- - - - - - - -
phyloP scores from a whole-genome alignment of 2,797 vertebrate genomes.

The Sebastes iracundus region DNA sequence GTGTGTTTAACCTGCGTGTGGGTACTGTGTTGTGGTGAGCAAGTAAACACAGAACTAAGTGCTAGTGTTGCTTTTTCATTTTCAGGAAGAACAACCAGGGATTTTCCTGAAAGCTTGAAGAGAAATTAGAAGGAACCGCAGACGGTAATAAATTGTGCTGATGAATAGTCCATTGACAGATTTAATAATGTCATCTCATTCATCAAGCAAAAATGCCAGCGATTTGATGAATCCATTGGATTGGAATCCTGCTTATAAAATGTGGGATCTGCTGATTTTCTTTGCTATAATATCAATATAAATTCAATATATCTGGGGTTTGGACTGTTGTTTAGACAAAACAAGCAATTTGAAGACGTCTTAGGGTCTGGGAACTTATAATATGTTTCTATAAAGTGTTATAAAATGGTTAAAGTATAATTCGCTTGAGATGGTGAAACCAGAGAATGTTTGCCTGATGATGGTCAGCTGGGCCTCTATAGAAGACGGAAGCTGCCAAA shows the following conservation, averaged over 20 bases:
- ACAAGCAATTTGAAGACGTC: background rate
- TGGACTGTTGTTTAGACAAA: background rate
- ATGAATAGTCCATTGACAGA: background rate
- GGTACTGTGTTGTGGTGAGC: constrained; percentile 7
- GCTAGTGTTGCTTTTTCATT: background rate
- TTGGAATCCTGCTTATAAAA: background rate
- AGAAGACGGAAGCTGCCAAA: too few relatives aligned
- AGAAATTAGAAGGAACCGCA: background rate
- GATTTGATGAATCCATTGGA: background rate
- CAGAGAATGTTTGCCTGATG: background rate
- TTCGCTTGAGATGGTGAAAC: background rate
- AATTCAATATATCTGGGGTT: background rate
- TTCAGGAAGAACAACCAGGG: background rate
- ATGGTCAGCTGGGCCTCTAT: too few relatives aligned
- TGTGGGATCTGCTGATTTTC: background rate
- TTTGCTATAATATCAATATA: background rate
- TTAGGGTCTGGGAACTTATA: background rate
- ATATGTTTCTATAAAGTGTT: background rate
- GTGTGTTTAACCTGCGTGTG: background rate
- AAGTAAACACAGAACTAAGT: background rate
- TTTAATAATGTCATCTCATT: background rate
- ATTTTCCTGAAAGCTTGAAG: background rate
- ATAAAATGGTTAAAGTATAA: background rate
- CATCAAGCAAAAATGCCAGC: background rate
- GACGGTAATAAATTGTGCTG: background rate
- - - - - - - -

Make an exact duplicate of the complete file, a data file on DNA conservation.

phyloP scores from a whole-genome alignment of 2,797 vertebrate genomes.

The Sebastes iracundus region DNA sequence GTGTGTTTAACCTGCGTGTGGGTACTGTGTTGTGGTGAGCAAGTAAACACAGAACTAAGTGCTAGTGTTGCTTTTTCATTTTCAGGAAGAACAACCAGGGATTTTCCTGAAAGCTTGAAGAGAAATTAGAAGGAACCGCAGACGGTAATAAATTGTGCTGATGAATAGTCCATTGACAGATTTAATAATGTCATCTCATTCATCAAGCAAAAATGCCAGCGATTTGATGAATCCATTGGATTGGAATCCTGCTTATAAAATGTGGGATCTGCTGATTTTCTTTGCTATAATATCAATATAAATTCAATATATCTGGGGTTTGGACTGTTGTTTAGACAAAACAAGCAATTTGAAGACGTCTTAGGGTCTGGGAACTTATAATATGTTTCTATAAAGTGTTATAAAATGGTTAAAGTATAATTCGCTTGAGATGGTGAAACCAGAGAATGTTTGCCTGATGATGGTCAGCTGGGCCTCTATAGAAGACGGAAGCTGCCAAA shows the following conservation, averaged over 20 bases:
- ACAAGCAATTTGAAGACGTC: background rate
- TGGACTGTTGTTTAGACAAA: background rate
- ATGAATAGTCCATTGACAGA: background rate
- GGTACTGTGTTGTGGTGAGC: constrained; percentile 7
- GCTAGTGTTGCTTTTTCATT: background rate
- TTGGAATCCTGCTTATAAAA: background rate
- AGAAGACGGAAGCTGCCAAA: too few relatives aligned
- AGAAATTAGAAGGAACCGCA: background rate
- GATTTGATGAATCCATTGGA: background rate
- CAGAGAATGTTTGCCTGATG: background rate
- TTCGCTTGAGATGGTGAAAC: background rate
- AATTCAATATATCTGGGGTT: background rate
- TTCAGGAAGAACAACCAGGG: background rate
- ATGGTCAGCTGGGCCTCTAT: too few relatives aligned
- TGTGGGATCTGCTGATTTTC: background rate
- TTTGCTATAATATCAATATA: background rate
- TTAGGGTCTGGGAACTTATA: background rate
- ATATGTTTCTATAAAGTGTT: background rate
- GTGTGTTTAACCTGCGTGTG: background rate
- AAGTAAACACAGAACTAAGT: background rate
- TTTAATAATGTCATCTCATT: background rate
- ATTTTCCTGAAAGCTTGAAG: background rate
- ATAAAATGGTTAAAGTATAA: background rate
- CATCAAGCAAAAATGCCAGC: background rate
- GACGGTAATAAATTGTGCTG: background rate